Friday, August 12, 2005

FIRM MARKETS STORYLINE PATENTS: Now THIS is a good one. A firm in Northern Virginia is on a marketing push for inventor submissions for storyline patents.

What's that, you say? What's a storyline patent?

Well, it doesn't exist - at least not yet, according to Andrew Knight, who runs Knight and Associates: "the first and best in storyline patents."

According to the website, due to the fierce competition for publication and financial rewards associated with quality storytelling (as opposed to the quality of the underlying storyline itself), skilled storytellers can seek potential profit from unique fictional storylines by filing patent applications instead of novels or screenplays. The company's goal (again, according to the website) is to reward the true value of his innovations—the underlying storylines—instead of forced, sub-par expressions of these underlying storylines. Mr. Knight has previously submitted an article to the JPTOS on this subject back in 2004 (vol. 86, no. 11). Under the legal analysis, Mr. Knight provides an exemplary claim (using the Memento storyline as an example):

A process of relaying a story having a unique plot, the story involving characters and having a timeline, comprising:

indicating that a first character has an inability to retain long-term memories after a time in the timeline;

indicating that said first character trusts notes written by said first character;

indicating that said first character believes that said first character has been wronged by a perpetrator;

indicating that said first character desires to perform an act of retribution against said perpetrator;

indicating that said first character believes that attempting to perform said act is a futile endeavor; and

indicating that said first character writes a note to said first character indicating that a second character, whom the first character believes is not the perpetrator, is the perpetrator.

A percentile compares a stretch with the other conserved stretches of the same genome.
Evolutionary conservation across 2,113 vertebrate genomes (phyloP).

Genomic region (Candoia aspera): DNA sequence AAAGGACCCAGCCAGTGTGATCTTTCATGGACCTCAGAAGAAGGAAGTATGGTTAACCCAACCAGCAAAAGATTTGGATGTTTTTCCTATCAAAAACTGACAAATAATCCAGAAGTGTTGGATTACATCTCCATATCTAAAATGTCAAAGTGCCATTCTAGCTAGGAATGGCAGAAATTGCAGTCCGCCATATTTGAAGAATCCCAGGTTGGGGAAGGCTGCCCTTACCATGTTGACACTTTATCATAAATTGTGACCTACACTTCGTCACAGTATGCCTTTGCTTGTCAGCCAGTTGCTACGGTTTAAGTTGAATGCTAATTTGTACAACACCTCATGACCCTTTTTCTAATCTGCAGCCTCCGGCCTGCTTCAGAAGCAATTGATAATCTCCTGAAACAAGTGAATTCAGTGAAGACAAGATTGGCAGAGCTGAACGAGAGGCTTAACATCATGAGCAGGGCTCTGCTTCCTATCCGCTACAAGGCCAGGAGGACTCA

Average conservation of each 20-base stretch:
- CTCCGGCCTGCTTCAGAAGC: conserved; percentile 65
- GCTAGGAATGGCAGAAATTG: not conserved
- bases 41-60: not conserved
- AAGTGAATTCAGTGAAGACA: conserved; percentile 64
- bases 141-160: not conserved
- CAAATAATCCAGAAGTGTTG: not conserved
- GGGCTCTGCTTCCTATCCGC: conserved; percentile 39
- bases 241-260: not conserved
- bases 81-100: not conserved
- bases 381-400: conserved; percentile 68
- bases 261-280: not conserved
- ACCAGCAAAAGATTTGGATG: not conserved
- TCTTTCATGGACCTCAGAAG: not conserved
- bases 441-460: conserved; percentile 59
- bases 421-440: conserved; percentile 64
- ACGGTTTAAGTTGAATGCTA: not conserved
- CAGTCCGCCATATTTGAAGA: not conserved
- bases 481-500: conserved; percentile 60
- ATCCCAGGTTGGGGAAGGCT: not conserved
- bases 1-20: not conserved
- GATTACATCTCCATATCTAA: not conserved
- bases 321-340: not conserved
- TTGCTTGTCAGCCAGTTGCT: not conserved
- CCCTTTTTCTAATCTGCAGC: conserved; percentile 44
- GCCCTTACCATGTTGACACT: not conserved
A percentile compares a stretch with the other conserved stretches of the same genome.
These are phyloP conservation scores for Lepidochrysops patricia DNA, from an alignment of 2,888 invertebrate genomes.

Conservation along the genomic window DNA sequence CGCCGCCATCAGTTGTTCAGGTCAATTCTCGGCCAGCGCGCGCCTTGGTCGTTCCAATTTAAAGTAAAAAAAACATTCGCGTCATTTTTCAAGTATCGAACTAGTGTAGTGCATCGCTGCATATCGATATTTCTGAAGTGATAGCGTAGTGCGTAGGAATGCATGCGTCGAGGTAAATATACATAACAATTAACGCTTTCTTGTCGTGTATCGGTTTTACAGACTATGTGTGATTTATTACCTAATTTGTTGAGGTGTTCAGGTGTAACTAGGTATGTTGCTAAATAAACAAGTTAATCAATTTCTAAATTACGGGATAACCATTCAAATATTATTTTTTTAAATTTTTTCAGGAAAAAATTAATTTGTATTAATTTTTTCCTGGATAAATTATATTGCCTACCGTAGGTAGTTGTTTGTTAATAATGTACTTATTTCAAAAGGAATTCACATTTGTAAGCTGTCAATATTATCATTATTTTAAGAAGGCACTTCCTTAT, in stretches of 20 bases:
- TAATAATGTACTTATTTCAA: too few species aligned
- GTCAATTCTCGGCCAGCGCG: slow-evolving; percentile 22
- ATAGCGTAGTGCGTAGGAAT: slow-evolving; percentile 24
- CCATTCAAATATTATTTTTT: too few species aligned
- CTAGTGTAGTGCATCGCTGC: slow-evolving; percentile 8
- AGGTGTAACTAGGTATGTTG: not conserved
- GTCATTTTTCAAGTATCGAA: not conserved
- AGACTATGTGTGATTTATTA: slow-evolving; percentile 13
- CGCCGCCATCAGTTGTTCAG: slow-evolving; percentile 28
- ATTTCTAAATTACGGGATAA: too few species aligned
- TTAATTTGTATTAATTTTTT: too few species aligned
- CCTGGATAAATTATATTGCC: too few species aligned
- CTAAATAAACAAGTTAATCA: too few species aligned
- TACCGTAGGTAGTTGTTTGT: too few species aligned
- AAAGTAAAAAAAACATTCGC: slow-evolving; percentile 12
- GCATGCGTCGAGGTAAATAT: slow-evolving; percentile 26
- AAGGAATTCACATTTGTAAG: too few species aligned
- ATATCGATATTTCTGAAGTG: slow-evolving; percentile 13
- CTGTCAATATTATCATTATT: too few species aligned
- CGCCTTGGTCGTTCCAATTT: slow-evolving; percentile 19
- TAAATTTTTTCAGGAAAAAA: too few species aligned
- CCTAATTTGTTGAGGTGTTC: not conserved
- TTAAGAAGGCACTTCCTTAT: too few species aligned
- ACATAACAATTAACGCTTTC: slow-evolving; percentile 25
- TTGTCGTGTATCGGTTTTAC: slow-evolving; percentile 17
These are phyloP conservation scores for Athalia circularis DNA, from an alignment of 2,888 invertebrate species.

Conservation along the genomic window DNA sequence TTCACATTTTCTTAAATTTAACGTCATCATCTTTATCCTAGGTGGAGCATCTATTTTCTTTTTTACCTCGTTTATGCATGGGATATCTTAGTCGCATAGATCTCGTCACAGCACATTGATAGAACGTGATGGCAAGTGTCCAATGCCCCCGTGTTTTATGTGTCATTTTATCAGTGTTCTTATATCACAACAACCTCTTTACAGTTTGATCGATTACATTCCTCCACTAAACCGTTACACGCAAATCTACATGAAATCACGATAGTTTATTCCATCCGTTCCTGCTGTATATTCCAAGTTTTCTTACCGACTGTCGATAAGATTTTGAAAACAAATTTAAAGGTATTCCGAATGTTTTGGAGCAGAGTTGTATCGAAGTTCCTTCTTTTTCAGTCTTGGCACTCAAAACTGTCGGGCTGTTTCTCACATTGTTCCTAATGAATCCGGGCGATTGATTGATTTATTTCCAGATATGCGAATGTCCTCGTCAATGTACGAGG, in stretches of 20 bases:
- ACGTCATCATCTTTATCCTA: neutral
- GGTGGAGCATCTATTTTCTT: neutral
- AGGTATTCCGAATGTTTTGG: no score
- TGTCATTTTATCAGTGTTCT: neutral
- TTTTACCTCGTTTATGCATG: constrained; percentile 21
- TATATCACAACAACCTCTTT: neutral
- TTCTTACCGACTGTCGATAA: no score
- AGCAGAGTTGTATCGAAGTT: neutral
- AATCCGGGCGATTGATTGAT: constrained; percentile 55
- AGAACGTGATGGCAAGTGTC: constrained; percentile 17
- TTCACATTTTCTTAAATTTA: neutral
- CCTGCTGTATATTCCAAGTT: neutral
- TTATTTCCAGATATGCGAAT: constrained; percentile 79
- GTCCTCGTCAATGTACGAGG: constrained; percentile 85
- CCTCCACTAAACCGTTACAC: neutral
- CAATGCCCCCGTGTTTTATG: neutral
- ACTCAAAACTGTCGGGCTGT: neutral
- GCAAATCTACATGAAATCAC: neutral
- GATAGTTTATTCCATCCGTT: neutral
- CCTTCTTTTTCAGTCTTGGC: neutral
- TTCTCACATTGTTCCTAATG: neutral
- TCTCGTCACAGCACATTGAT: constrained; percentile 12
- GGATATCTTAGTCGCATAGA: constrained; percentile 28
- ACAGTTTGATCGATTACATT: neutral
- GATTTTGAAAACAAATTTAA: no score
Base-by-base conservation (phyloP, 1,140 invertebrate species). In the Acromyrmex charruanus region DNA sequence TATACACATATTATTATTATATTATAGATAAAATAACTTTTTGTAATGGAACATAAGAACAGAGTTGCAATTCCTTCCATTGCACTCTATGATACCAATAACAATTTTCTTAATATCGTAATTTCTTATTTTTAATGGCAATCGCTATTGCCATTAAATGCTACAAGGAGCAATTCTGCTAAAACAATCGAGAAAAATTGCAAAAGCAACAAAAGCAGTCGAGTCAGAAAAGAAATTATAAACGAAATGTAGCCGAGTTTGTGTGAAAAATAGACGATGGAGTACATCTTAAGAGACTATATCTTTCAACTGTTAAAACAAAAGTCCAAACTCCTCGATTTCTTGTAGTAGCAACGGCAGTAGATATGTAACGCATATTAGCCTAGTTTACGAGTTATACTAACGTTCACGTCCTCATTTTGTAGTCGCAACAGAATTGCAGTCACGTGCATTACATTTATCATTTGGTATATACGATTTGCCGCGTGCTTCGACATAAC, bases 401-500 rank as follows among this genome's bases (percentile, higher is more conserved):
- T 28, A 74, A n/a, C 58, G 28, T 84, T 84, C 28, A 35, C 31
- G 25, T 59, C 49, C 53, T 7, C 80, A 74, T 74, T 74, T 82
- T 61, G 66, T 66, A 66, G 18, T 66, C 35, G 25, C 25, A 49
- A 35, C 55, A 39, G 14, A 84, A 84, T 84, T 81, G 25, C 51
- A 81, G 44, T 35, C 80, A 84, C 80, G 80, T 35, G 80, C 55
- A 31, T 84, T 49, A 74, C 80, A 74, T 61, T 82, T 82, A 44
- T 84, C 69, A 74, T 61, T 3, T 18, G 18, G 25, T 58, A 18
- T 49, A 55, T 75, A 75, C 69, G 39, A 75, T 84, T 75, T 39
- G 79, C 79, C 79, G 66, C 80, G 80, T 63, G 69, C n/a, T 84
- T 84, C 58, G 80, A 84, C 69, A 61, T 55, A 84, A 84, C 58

I suppose this concept is possible in a metaphysical sense, and I also suppose it's conceivable to patent such things from a section 101 standpoint (although I have serious reservations - I'm not seeing the "concrete, tangible result" here). But how on earth would you claim such things to get around all the 112 issues. While the site claims that terms like "trusts", "believes", "desires" and "futile" are not ambiguous, I can't see how one can take such a position. Since you're claiming from the vantage point of the character, who would be "a person having ordinary skill in the art" for making such an interpretation - the character or the author? If my storyline has the character "suspecting" instead of "believing", do I escape infringement? Is it an equivalent? How do I determine if a claim element is enabled? How would means-plus-function be interpreted in such situations?

Interestingly, the analysis discusses embodiments of a storyline in Beauregard format as well (a "machine-readable storage medium storing information and configured to cause a machine to perform a process of relaying a story having a unique plot"). I have to confess that I'm curious to see these applications that have allegedly been filed (I couldn't find them on my first try, although I found this howler that was filed by IBM).

If anyone manages to find these applications, please forward them to me.

More here from I/P Updates

2 Comentários:

Anonymous said...

You won't find the applications yet. The first, for which I originally filed a nonpublication request, will be published in November (because I recently rescinded the request).

Your questions are good! Keep in mind that the method steps require "indicating," such as "indicating that the first character believes...". In other words, even if "believing" is not definite, people -- read, juries -- know what "indicating a belief" looks like. We see it all the time in movies.

Regards,
Andrew Knight

Anonymous said...

Here you go

Wouldn't these fail as inherently unable to teach an embodiment?

Let's hope so.

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